is the energy invariant ? invariant mean that $$~E_s=E_s'~$$ this is not the case.

but if $$~\Delta x~=$$ const. and $$~\mathbf R=\mathbf R'~$$ then the energy $$~E_s=E_s'~$$ (invariant)

Fazit

the "frames energies" can be

• conserved and invariant
• only conserved
• only invariant
• neither conserved neither invariant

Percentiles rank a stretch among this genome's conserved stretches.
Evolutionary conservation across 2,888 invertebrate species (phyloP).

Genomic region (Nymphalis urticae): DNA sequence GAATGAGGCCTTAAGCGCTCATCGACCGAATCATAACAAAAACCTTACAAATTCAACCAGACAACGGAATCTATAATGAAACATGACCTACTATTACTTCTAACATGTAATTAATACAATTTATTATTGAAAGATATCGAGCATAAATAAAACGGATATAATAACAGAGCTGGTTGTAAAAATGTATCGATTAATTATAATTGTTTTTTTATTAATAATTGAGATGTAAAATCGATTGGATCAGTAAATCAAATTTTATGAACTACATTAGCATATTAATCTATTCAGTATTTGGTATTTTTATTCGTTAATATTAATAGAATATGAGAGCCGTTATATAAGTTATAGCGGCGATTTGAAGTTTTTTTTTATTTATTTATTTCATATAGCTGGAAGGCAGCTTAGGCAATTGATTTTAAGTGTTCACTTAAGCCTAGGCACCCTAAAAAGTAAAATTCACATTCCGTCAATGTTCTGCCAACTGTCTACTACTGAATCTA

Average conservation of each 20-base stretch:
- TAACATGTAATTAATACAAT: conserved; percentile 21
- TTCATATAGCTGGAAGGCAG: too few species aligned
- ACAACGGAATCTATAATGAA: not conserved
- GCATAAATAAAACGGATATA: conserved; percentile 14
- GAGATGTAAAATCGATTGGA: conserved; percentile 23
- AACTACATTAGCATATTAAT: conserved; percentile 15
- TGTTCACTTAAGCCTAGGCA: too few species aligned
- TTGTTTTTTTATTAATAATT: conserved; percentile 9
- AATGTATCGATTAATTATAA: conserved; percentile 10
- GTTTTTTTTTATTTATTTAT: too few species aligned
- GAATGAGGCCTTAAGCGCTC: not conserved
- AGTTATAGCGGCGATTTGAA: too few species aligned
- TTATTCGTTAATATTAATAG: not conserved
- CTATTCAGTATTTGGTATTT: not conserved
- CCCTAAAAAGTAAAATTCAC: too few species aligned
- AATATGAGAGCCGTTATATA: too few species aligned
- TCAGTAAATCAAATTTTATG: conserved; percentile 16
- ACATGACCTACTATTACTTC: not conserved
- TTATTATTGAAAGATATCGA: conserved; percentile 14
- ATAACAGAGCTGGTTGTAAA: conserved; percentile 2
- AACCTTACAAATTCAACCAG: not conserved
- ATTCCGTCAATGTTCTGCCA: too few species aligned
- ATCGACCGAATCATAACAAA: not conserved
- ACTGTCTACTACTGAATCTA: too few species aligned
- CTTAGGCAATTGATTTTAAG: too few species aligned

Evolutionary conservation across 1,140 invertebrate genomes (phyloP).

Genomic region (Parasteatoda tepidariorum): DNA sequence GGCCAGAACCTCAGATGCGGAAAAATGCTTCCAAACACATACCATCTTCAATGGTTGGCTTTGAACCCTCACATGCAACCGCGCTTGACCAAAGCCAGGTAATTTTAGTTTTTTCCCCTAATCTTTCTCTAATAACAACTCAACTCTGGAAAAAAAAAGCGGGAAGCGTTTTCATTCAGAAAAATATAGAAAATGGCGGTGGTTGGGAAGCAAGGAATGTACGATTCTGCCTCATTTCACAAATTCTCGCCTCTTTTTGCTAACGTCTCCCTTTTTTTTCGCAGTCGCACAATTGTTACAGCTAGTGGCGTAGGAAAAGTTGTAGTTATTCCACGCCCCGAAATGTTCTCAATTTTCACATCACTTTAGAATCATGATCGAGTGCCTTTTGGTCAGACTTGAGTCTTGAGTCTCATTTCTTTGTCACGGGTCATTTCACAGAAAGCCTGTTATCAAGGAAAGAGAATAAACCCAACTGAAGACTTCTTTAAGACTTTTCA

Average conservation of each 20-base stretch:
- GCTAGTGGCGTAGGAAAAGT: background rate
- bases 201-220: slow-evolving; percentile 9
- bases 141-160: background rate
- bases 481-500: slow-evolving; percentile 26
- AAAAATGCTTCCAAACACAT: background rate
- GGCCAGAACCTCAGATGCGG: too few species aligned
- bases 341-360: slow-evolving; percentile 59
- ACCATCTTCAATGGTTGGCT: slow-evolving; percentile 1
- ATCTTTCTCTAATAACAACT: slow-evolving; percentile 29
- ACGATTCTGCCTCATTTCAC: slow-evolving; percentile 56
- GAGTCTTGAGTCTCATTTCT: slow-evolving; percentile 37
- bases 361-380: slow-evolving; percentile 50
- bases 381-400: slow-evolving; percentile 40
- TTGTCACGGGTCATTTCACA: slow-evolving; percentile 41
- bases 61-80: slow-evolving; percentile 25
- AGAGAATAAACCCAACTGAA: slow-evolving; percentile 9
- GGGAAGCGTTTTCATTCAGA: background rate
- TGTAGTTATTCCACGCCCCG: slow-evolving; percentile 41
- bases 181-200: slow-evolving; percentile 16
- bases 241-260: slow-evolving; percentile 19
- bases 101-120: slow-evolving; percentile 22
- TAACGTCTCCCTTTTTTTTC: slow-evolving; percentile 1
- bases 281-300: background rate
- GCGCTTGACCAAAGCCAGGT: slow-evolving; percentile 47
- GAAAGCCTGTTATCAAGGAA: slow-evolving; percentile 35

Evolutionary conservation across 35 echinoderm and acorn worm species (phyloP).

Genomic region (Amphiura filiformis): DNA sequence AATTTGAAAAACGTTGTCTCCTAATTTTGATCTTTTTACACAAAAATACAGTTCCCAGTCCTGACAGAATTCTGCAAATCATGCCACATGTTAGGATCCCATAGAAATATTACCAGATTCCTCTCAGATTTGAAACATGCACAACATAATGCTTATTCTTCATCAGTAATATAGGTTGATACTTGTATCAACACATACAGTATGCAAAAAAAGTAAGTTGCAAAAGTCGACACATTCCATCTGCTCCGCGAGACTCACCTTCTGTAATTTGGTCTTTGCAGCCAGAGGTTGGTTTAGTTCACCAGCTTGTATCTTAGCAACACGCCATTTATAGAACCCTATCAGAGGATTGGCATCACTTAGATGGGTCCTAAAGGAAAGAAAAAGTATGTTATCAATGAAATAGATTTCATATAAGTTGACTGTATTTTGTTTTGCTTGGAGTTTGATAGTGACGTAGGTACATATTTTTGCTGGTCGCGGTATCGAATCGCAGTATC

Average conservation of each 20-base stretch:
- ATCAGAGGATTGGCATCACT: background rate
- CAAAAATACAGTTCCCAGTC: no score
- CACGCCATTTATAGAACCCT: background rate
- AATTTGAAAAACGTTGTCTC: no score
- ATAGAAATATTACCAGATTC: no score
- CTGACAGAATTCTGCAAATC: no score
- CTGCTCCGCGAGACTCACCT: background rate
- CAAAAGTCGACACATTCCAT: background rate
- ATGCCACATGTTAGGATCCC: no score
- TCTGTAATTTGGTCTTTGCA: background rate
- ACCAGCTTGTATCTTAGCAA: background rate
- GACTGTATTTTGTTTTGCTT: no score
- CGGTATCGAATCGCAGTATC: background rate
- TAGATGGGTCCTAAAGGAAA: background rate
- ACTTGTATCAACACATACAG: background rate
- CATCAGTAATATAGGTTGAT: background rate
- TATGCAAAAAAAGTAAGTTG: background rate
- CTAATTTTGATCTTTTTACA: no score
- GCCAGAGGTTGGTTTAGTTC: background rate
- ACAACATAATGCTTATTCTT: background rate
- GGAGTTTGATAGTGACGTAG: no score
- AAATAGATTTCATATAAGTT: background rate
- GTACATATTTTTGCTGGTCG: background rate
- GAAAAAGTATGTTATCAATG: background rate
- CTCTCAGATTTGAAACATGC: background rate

EN: The question is not well formulated at all and this is because you are not constructing the question from the relativistic point of view; in order that your doubts do not arise with respect to a model or theory, you should put the question correctly in terms of the language of a given theory, in this case special relativity. In fact, the question would be: what are the invariants for all inertial observers (i.e. what are the mechanical invariants of the special theory of relativity)? The answer is : for real particles (not virtual) these invariants are the squares of the linear quadrimomentum, of the angular quadrimomentum among others (the ones that concern your question); in the definition of these quantities are included the energies and the momentum associated to the linear and angular translations respectively; in conclusion neither the linear nor angular energies nor the respective momentum are conserved but other things: the squares of the linear and angular quadrimomentum. I recommend you to read Landau Lifschitz Mechanics / the invariants of a system are associated to its symmetries only and this only in the context of all inertial reference systems.